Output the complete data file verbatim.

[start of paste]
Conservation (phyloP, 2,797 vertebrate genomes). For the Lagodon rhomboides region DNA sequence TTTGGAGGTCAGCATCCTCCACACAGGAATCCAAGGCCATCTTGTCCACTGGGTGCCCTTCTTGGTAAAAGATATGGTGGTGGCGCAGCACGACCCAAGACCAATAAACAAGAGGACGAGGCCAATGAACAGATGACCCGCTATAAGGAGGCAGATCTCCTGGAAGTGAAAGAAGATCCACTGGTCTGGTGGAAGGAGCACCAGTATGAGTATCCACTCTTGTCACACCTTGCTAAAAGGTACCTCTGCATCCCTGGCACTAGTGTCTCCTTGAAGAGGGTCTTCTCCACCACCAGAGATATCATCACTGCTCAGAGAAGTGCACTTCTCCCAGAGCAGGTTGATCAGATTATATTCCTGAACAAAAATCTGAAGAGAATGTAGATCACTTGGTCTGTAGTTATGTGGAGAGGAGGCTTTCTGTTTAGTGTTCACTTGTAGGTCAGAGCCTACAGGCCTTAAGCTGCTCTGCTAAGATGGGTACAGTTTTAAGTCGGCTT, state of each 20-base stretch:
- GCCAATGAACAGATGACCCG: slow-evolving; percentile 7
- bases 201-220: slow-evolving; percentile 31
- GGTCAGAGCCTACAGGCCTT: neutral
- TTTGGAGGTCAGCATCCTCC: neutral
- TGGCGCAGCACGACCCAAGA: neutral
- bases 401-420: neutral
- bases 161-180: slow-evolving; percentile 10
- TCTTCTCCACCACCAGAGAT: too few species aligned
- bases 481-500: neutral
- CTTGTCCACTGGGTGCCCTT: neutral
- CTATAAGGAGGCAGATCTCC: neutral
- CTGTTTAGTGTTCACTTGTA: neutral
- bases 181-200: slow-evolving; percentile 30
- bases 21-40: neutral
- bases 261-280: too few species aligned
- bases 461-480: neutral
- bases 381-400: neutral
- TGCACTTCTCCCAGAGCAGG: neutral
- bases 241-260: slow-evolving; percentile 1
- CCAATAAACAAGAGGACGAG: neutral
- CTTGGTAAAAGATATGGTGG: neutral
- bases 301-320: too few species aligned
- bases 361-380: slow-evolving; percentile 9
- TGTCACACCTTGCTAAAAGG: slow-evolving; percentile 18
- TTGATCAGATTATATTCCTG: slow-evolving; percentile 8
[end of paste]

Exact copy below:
Conservation (phyloP, 2,797 vertebrate genomes). For the Lagodon rhomboides region DNA sequence TTTGGAGGTCAGCATCCTCCACACAGGAATCCAAGGCCATCTTGTCCACTGGGTGCCCTTCTTGGTAAAAGATATGGTGGTGGCGCAGCACGACCCAAGACCAATAAACAAGAGGACGAGGCCAATGAACAGATGACCCGCTATAAGGAGGCAGATCTCCTGGAAGTGAAAGAAGATCCACTGGTCTGGTGGAAGGAGCACCAGTATGAGTATCCACTCTTGTCACACCTTGCTAAAAGGTACCTCTGCATCCCTGGCACTAGTGTCTCCTTGAAGAGGGTCTTCTCCACCACCAGAGATATCATCACTGCTCAGAGAAGTGCACTTCTCCCAGAGCAGGTTGATCAGATTATATTCCTGAACAAAAATCTGAAGAGAATGTAGATCACTTGGTCTGTAGTTATGTGGAGAGGAGGCTTTCTGTTTAGTGTTCACTTGTAGGTCAGAGCCTACAGGCCTTAAGCTGCTCTGCTAAGATGGGTACAGTTTTAAGTCGGCTT, state of each 20-base stretch:
- GCCAATGAACAGATGACCCG: slow-evolving; percentile 7
- bases 201-220: slow-evolving; percentile 31
- GGTCAGAGCCTACAGGCCTT: neutral
- TTTGGAGGTCAGCATCCTCC: neutral
- TGGCGCAGCACGACCCAAGA: neutral
- bases 401-420: neutral
- bases 161-180: slow-evolving; percentile 10
- TCTTCTCCACCACCAGAGAT: too few species aligned
- bases 481-500: neutral
- CTTGTCCACTGGGTGCCCTT: neutral
- CTATAAGGAGGCAGATCTCC: neutral
- CTGTTTAGTGTTCACTTGTA: neutral
- bases 181-200: slow-evolving; percentile 30
- bases 21-40: neutral
- bases 261-280: too few species aligned
- bases 461-480: neutral
- bases 381-400: neutral
- TGCACTTCTCCCAGAGCAGG: neutral
- bases 241-260: slow-evolving; percentile 1
- CCAATAAACAAGAGGACGAG: neutral
- CTTGGTAAAAGATATGGTGG: neutral
- bases 301-320: too few species aligned
- bases 361-380: slow-evolving; percentile 9
- TGTCACACCTTGCTAAAAGG: slow-evolving; percentile 18
- TTGATCAGATTATATTCCTG: slow-evolving; percentile 8